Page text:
Tuesday, 22 September 2015
Down on the Farm
It was a couple of months ago that we were returning to the Scottish mainland from the Outer Hebrides. While on the ferry we fell into conversation with a crofting couple from those famed Western Isles. The ensuing communication I found to be fascinating, thought-provoking, an eye-opener. About how, for example, the Crofting Commission attempts to encourage a continuation of this form of agriculture, while EU regulations of the one-size-fits-all variety create all kind of obstacles and difficulties for crofters, thereby hastening their disappearance into the history books.
The modern-day crofter does not come reeking of peat smoke and looking like they haven't had a wash for weeks. Our crofting couple were a rather well-dressed dapper-looking pair in their late middle-age. While the male stayed full-time on the farm, the lady divided her time between Edinburgh and the Western Isles.
Crofing is an endangered species. Its roots lie in the mistreatment of native inhabitants by large landowners in the past. Today it represents a way of life and of farming more in harmony with the rhythms and cycles of the natural world than do most other agricultural systems to be found in north-western Europe.
One topic of conversation that particularly piqued my curiosity was that of Gaelic. This is the language traditionally spoken in Highland Scotland, with its current existence restricted mainly to the far-flung regions of the country. The crofting couple were openly dismissive of Scottish misgovernment's efforts to revive the language. 'It's people in Glasgow that are learning it, while the culture and traditions that actually produced the language are dying out. How can you really know Gaelic when you don't know about peat, kelp, the sea? It's being preserved as a museum piece, not as a living part of a real culture.' This got me thinking....
Frothy surface substitutes for the real thing. It's commonplace. I notice it, and painfully, with regard to eco-stuff and the environment. The green people. Not all of them, but many propelled by an idea of the environment, thought up in a second-floor apartment in the middle of the urban jungle. Similarly with those people guzzling organic juice while living completely synthetic lives in a totally synthetic big city environment.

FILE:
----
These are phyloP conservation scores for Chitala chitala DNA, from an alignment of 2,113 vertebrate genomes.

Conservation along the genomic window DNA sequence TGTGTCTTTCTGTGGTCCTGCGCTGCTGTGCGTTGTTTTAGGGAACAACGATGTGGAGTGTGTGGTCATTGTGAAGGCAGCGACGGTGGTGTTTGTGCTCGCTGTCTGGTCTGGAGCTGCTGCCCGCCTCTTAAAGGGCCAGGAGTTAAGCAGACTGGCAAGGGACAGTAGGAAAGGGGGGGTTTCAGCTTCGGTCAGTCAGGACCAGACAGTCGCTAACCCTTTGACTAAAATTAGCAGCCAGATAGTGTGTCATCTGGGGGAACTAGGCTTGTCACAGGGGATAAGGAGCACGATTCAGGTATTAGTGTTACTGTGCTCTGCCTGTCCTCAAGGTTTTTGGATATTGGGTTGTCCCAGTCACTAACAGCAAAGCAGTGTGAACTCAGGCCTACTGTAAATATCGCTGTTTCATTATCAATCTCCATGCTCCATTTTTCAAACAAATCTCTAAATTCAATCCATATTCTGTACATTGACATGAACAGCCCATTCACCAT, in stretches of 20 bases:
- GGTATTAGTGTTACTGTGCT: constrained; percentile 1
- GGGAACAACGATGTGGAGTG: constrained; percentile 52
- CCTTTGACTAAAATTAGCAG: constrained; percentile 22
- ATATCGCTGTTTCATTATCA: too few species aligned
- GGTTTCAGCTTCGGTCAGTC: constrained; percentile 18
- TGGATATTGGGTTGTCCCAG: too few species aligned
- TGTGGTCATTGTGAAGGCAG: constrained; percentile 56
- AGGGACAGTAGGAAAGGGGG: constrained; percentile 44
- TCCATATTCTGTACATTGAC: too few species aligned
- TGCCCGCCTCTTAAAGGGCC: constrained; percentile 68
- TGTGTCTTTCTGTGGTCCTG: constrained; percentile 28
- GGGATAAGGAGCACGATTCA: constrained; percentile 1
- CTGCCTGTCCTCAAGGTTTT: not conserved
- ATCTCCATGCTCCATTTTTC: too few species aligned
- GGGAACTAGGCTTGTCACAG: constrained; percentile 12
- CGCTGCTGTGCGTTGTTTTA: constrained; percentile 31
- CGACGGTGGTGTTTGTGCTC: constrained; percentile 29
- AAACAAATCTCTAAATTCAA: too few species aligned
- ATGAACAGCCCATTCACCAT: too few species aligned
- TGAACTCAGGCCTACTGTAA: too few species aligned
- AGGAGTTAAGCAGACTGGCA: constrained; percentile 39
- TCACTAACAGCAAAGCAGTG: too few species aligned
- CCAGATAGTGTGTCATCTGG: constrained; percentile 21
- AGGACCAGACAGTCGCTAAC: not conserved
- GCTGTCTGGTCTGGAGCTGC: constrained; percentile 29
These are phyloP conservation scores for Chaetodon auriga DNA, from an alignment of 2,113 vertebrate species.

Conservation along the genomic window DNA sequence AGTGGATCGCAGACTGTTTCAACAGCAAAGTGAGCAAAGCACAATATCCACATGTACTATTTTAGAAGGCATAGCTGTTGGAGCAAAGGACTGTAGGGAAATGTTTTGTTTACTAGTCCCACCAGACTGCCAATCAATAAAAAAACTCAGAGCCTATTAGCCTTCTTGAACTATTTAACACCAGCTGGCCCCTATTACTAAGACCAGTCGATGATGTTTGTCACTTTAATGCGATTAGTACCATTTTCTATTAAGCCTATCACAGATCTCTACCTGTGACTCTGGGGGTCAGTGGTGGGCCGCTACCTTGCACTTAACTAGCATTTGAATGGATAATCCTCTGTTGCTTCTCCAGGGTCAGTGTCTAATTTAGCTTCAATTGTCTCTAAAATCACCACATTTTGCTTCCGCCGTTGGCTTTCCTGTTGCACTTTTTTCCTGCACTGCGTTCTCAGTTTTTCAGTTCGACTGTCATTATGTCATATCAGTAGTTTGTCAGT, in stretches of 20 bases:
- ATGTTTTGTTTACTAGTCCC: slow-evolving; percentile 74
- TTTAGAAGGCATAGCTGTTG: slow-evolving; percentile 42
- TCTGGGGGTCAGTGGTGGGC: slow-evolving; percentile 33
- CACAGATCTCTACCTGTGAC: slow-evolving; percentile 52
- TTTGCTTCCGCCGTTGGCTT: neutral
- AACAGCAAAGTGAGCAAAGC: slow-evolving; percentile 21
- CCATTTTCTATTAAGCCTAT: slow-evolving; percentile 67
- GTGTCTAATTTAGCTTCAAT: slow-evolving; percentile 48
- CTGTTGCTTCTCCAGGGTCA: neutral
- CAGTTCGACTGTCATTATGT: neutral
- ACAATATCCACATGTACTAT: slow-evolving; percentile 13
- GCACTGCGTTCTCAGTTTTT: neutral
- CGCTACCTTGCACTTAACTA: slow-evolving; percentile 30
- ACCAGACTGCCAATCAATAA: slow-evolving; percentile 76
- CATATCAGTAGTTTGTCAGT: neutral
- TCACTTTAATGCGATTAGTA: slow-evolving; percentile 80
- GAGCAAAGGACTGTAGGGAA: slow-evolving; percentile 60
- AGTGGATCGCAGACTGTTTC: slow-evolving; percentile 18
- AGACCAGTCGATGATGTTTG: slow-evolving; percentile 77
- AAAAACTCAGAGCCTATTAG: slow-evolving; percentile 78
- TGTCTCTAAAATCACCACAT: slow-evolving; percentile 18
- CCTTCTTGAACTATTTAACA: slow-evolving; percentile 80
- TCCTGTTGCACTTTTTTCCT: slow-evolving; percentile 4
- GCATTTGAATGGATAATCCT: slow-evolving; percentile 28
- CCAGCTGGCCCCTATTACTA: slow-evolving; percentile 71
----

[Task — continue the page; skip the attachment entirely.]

The difference between an idea of a thing and the thing itself is not experienced at all by many of these idealistic yet, in a way, alienated folk. They don't know the difference, or realise that there may indeed be any difference to distinguish in the frst place. It may be an experience that is not readily come upon - it was unknown to me before my early twenties.
Frothy substitutes, mistaken identities. They all lead me back to the vexed subject of the archons....
A fellow blogger and occasional correspondent included the following instructive take in a recent piece of communication about one of my posts. My recent Gnostic/archon references went, he said, 'a bit further than my curiosity on the subject, and were filed as..... beliefs and belief systems that both of us seem to find an encumbrance.' He is correct - and I'm certainly not in the business of replacing old belief systems with new ones (if you have had direct personal experience of the archons' existence, that is another matter, I suppose). However, putting aside the question of the literal existence of archons, I submit a useful tool to be the adjective derived therefrom: archontic. The archons, according to the Gnostics, are inorganic beings, and the mode of experience they transmit, archontic, is inorganic. It is not direct, real, but fabricated, inorganic. Archontic denotes a type of experience that is virtual, synthetic, substitute, and - this is the trick - without the experiencer realising this to be the case at all!
There is one aspect of the archontic mode of experience - the dominant form of experience of most people embedded in western civilisation, I propose - that proves particularly useful here. A favourite tactic of the archons, it seems, is that of what is called HAL in the Coptic language - translated as 'simulation'. John Lash explores this in brilliant fashion in 'The End of Patriarchy', chapter seventeen of 'Not In His Image'. "In Gnostic terms the replication of nature in lifeless forms exemplifies HAL, archontic simulation. In the shift from organic form to abstraction an entire range of values is lost, and other values contrary to organic life are adopted as if they were equal, or even superior to, the lost values." And again, "It is as if you mind-modelled nature and then imagined that the lifeless model in your mind itself produces nature."
This is not easy material to get to grips with - not for me, at least. The quotes need reading and re-reading, the ideas need time and energy to be cooked, digested, in the mind. But I feel this material is extremely important, since it describes the mentality that increasingly comes to create the counterfeit world we inhabit, without our even realising that it is counterfeit. The material lays out the mechanism whereby the synthetic world comes into being. Sustituting EU directives as superior to the direct, organic wisdom of the crofters. Promoting Gaelic outside its genuine context, while doing little to fertilise its roots in the lives of men and women in their relationship to the land. A web of synthetic theory based in HAL, simulation. Furthermore, it is a pivotal aspect of much modern 'environmentalism'. Programmes, agendas, abstractions dreamed up in centrally-heated offices. Bereft of direct contact with and real love for Gaia-Sophia, they substitute it with a virtual environmental reality, one that produces the opposite of what it claims to promote. It's all in the archontic mentality. But more of that in the future, folks.